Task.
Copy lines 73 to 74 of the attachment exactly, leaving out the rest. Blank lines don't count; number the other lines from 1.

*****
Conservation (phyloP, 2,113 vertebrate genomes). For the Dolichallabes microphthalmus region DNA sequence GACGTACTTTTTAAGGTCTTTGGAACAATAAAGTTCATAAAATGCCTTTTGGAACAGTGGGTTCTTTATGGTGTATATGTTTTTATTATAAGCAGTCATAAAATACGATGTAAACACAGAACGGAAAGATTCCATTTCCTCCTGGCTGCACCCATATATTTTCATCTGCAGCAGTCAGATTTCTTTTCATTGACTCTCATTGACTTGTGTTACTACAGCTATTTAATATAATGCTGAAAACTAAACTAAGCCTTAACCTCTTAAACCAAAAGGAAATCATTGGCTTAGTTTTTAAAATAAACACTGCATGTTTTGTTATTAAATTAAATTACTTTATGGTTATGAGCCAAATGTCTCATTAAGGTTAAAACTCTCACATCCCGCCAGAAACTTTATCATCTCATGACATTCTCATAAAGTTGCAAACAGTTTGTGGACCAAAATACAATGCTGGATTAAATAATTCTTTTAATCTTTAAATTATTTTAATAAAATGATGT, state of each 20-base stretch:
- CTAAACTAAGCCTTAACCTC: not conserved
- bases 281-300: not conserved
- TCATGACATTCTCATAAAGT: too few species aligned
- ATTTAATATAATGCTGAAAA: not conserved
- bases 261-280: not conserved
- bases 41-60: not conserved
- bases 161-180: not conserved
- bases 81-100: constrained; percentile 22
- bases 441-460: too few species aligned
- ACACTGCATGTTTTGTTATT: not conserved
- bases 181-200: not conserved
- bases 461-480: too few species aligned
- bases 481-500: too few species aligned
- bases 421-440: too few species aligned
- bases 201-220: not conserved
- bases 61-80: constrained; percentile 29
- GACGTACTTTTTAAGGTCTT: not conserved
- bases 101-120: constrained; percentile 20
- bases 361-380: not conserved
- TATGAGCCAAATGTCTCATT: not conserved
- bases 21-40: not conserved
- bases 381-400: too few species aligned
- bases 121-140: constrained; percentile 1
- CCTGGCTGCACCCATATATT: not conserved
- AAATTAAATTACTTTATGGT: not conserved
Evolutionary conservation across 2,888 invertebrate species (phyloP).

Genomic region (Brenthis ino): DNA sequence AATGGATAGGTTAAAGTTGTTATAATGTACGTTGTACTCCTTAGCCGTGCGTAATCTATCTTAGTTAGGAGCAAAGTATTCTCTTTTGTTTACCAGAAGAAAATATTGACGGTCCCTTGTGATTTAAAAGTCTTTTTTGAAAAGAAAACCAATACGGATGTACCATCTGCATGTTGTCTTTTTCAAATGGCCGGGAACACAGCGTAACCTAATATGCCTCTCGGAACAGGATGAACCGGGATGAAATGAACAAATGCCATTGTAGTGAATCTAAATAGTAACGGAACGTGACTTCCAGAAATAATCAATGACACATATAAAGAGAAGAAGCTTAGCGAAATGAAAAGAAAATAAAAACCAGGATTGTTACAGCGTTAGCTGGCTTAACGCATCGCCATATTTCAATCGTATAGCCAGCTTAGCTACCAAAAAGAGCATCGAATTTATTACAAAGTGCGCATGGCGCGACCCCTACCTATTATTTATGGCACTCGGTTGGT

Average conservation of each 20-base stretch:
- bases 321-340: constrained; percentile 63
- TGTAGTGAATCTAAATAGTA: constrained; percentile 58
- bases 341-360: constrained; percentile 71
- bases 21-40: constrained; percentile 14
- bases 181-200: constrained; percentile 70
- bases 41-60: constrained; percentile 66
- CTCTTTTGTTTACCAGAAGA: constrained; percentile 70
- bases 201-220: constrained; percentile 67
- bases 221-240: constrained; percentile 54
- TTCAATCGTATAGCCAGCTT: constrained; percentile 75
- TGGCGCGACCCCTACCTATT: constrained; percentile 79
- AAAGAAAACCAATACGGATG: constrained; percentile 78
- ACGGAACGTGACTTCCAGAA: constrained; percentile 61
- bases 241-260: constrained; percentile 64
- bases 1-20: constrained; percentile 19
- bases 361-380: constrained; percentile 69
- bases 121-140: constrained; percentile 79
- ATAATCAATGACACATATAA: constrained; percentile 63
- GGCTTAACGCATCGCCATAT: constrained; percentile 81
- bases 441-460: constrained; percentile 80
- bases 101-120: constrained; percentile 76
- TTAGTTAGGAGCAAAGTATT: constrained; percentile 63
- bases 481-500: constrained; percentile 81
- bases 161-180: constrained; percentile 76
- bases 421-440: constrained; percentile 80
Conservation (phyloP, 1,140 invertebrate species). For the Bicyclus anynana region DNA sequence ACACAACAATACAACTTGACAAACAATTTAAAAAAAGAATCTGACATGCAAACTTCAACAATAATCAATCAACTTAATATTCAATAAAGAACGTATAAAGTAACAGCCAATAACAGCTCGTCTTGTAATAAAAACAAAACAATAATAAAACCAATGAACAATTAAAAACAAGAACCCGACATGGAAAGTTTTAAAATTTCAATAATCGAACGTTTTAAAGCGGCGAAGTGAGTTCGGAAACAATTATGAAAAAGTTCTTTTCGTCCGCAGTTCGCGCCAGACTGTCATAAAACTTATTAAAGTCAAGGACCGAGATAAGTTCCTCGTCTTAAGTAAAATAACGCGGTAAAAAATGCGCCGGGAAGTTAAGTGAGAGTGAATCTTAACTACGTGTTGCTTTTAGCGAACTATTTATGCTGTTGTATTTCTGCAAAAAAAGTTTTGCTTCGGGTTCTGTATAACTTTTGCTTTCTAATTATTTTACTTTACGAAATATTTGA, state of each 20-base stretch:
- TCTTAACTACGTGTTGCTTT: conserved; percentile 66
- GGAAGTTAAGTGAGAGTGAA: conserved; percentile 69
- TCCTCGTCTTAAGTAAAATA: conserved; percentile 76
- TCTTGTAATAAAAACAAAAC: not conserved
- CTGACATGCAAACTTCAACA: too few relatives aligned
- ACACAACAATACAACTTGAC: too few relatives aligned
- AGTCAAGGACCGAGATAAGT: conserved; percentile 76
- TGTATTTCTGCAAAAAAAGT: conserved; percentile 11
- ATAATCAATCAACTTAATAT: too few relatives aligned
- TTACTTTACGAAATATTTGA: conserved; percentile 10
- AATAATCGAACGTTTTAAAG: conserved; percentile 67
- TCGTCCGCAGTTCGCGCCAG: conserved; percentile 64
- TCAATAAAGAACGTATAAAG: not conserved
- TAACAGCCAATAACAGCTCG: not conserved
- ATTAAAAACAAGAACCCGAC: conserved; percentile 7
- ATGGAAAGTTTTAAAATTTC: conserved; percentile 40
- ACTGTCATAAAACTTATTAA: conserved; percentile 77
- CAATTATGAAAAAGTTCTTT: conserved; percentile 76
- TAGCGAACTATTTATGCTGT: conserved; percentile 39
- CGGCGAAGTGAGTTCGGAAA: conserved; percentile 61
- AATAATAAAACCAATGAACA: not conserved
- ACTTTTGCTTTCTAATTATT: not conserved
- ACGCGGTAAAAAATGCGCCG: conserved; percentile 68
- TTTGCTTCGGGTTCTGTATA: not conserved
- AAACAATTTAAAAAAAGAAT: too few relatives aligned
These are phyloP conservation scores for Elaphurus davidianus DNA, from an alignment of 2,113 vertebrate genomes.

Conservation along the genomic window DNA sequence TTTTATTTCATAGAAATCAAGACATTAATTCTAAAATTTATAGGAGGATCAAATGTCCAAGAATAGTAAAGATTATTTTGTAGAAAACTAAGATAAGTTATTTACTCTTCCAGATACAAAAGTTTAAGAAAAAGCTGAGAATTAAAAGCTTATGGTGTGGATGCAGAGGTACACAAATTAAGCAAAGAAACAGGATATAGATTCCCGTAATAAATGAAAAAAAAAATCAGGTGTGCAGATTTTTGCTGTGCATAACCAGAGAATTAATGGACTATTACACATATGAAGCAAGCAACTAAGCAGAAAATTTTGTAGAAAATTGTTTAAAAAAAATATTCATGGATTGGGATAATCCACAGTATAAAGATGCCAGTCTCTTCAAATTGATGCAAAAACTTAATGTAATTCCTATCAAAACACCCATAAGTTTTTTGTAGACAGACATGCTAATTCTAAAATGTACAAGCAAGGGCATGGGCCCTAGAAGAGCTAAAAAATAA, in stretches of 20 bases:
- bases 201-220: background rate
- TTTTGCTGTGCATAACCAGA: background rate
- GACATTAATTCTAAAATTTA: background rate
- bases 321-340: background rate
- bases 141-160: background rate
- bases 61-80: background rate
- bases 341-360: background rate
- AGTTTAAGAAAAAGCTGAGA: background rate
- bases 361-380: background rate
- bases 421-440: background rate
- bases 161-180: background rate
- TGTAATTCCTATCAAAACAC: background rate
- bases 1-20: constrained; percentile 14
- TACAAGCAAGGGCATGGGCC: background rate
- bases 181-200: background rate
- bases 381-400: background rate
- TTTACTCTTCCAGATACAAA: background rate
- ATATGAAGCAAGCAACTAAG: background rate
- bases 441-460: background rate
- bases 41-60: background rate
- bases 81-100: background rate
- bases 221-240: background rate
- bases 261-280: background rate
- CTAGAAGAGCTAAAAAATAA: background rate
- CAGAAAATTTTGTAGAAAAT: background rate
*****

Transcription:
- CAATTATGAAAAAGTTCTTT: conserved; percentile 76
- TAGCGAACTATTTATGCTGT: conserved; percentile 39